Although the letters we have for the last ten years of his life say little or nothing about his own chain-making activities, Gilpin provides valuable information about the state of the Shropshire and Staffordshire iron trade in the years of depression and uncertainty following the end of the Napoleonic Wars. For example, letters to Josiah John Guest of the Dowlais Company deal with such matters as the number of working furnaces and rolling mills, the prices of iron, and wages and prices of food in Shropshire (in 1817) and with the fall in the prices of Shropshire iron, which Gilpin attributed to the low prices of inferior Staffordshire iron (in 1819) [11] .

The letters of these later years were sent from Coalport (1817) and "Aqueduct" (1819): They really provide us with the only clue as to when Gilpin established his second chain-works. This was a "capital brick building, with yards, air furnace, etc. connected with it...... and now in full work as a chain manufactory" [12] , situated alongside the Coalbrookdale branch of the Shropshire Canal immediately to the west of the stone aqueduct over the Wellington-Bridgnorth turnpike road, on the very northern edge of the parish of Madeley (SJ 693059). So having established. a chain-works at the Aqueduct by 1819, Gilpin ran a business that was "profitable and extensive" until his death sometime before November 1827, and during these later years of his life he probably lived at Dawley. [13]

Following Gilpin's death; a sale of the property at the Aqueduct took place on the 13th and 14th November, which included the following equipment: "eight pairs of smiths bellows, four anvils, several tons of new iron bars and rods, many thousand yards of iron chains from 21bs to 20 lbs per yard, iron wheelbarrows, baskets, - gawns, etc,.." ; and there was also a sale of Gilpin's "library, collection of fossils. fine engravings and other effects ... at the Elephant Inn, Dawley Green." [14].

Such was the life of Gilbert Gilpin - "the best known...... of the able men whom Wilkinson gathered around him" [15] ;"about the best trade correspondent and letter-writer of that day" ; and "a pioneer of the manufacture of wrought--iron chains" [16]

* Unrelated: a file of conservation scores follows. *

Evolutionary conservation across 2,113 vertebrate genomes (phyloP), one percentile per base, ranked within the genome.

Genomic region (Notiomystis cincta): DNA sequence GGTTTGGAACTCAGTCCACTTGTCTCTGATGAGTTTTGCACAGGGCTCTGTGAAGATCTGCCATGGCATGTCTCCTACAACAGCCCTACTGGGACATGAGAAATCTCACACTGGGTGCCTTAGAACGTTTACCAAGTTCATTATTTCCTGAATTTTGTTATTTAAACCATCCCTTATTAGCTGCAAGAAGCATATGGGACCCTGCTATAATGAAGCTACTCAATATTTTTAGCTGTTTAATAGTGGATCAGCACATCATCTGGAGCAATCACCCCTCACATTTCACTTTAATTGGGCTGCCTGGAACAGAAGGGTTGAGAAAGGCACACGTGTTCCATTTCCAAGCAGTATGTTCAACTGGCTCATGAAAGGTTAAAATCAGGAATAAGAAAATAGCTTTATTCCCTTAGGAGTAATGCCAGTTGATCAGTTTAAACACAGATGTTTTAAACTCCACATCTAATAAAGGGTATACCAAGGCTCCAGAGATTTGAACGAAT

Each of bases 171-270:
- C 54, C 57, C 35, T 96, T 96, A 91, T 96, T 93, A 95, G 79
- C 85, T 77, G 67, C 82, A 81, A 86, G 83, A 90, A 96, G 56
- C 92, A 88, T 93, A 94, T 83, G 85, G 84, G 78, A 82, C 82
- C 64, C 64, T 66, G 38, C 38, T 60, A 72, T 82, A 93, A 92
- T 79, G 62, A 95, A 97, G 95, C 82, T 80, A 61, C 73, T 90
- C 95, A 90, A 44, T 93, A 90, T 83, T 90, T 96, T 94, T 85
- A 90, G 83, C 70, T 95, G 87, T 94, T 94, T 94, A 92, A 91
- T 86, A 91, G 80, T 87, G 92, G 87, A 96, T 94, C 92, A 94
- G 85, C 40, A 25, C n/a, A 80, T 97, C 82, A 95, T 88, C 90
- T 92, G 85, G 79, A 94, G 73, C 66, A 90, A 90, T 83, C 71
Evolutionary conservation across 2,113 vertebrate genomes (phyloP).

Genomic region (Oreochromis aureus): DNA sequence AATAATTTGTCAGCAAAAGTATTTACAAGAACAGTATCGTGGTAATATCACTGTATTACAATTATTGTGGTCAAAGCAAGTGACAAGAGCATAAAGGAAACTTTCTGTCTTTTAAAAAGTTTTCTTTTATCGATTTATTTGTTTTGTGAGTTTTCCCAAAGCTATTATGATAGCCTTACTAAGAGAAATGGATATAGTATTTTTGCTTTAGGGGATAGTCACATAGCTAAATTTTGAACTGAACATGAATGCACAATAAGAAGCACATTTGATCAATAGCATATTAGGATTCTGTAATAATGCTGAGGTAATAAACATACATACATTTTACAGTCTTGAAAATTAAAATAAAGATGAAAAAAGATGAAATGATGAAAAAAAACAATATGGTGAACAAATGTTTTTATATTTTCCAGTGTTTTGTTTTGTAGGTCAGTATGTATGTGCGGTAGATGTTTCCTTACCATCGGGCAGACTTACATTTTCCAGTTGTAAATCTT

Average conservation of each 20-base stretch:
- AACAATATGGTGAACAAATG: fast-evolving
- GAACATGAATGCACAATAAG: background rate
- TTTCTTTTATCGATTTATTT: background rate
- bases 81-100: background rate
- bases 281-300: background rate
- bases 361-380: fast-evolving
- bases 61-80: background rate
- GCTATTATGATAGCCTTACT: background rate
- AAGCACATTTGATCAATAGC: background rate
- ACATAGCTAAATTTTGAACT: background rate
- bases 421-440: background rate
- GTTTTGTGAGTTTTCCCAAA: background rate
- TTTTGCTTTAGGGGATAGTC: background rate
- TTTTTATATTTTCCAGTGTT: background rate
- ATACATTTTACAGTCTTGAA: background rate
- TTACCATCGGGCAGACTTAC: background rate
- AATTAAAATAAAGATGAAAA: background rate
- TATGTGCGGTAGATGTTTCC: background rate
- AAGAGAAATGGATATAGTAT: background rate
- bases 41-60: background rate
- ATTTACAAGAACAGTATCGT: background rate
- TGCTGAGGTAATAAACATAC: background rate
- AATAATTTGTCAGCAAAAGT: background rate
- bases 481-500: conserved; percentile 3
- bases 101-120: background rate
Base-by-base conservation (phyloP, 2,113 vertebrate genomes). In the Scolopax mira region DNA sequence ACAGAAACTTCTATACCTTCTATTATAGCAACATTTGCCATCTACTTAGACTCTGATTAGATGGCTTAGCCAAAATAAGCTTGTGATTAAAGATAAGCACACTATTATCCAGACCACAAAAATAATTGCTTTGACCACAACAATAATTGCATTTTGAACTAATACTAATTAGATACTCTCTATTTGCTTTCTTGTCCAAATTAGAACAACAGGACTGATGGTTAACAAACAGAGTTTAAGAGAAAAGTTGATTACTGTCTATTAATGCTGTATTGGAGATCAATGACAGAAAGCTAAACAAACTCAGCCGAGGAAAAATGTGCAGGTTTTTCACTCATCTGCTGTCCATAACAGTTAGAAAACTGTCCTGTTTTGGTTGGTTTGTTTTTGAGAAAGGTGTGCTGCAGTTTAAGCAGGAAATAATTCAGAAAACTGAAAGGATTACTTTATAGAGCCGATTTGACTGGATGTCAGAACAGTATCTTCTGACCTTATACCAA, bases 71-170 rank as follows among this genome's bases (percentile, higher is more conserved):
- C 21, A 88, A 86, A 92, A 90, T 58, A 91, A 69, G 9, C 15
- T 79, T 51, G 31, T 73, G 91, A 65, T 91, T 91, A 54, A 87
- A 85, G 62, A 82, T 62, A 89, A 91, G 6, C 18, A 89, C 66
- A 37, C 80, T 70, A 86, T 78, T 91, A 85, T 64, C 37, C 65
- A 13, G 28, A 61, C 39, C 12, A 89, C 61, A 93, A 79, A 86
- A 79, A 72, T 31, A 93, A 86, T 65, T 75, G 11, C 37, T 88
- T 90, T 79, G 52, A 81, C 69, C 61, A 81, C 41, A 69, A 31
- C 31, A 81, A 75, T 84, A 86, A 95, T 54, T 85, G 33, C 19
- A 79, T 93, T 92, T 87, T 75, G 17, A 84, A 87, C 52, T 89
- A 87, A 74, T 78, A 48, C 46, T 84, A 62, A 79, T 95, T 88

N. J. Clarke

[1] John Randall, 'The Wilkinsons', (n.d.), Appendix p.3.

[2] . I know of three collections of documents which include letters from and to Gilpin: The Boulton and Watt collection in Birmingham Reference Library; The Lloyd Jones collection in the Shropshire Record Office (SRO 1781 ; and the Dowlais Iron Company letters in the Glamorgan County Record Office. I would be interested to learn of the existence of any other Gilpin letters.

[3] For the earlier part of Gilpin's life see W.H. Chaloner, 'The life of Gilbert Gilpin, chief clerk at Bersham Ironworks, near Wrexham, 1786 -- 1796, and his relations with the Wilkinson brothers', in the National Library of Wales Journal (1960), pp 383-4, quoting letters from the Boulton and Watt collection.

[4] . J. Randall, op.cit'', p.11.

[5] SRO 1781/6/26, 28 and 31.

[6] W.H. Chaloner, op.cit.., p. 384.

[7] Victoria County History of Shropshire, vol. 1 (1908), pp.479-81; and Barrie Trinder, 'The Industrial Revolution in Shropshire' (1973), p. 222.

[8] 'The Mechanic', 1805 and 1807, quoted in V.C.H., om cit.

[9] The reverse of a Gilpin trade token of 1811 proclaimed that he "sells chains for pits, cranes, etc., of the best horse-nail iron at 5d for 1 lb", but does not state where they were made.

[10] 'The Cambrian', 1814, quoted in V.C.H, op.cit.; and I.J. Brown, 'Some industries in the vicinity of the Blists Hill Museum site', in Shropshire News Letter, No.37 (Dec.1969), p. 41:"Gilpin's Chain Factory, Coalport (SJ695029).... situated at the bottom of Coalport Hill on the left hand side when turning towards Coalport village".

[11] Letters quoted in M. Elsas, Ed, 'Iron in the Making' (1960), pp.3 - 7, 199 – 200.

[12] Eddowes Salopian Journal., 7th November 1827. For a fuller description of the industries that grew up at the Aqueduct, see my two articles in S.N.L. No. 39 (Dec 1970) and to. 40 (June 1971): 'The Aqueduct, an East Shropshire Industrial Settlement.'

[13] Around the rim of the Gilpin trade token of 1811 runs the legend "Gilbert Gilpin, Dawley, Shropshire, pays the bearer a halfpenny"; and an anecdote quoted by J. Randall, op-cit., p.13, suggests that Gilpin resided in Dawley. According to A.B. Palmer, "John Wilkinson and the Old Bersham Ironworks" in Transactions of the Cymmrodorion Society for 1897-8 (1899), Gilpin was "buried in Wrexham churchyard.”

[14] Eddowes, op,cit.

[15] H. W. Dickinson, 'John Wilkinson, Ironmaster' (1914), p. 40; though his suggestion that Gilpin was Wilkinson's clerk at Broseley until 1786 hardly fits the facts.

[16] B. Trinder; op.cit., p.,222.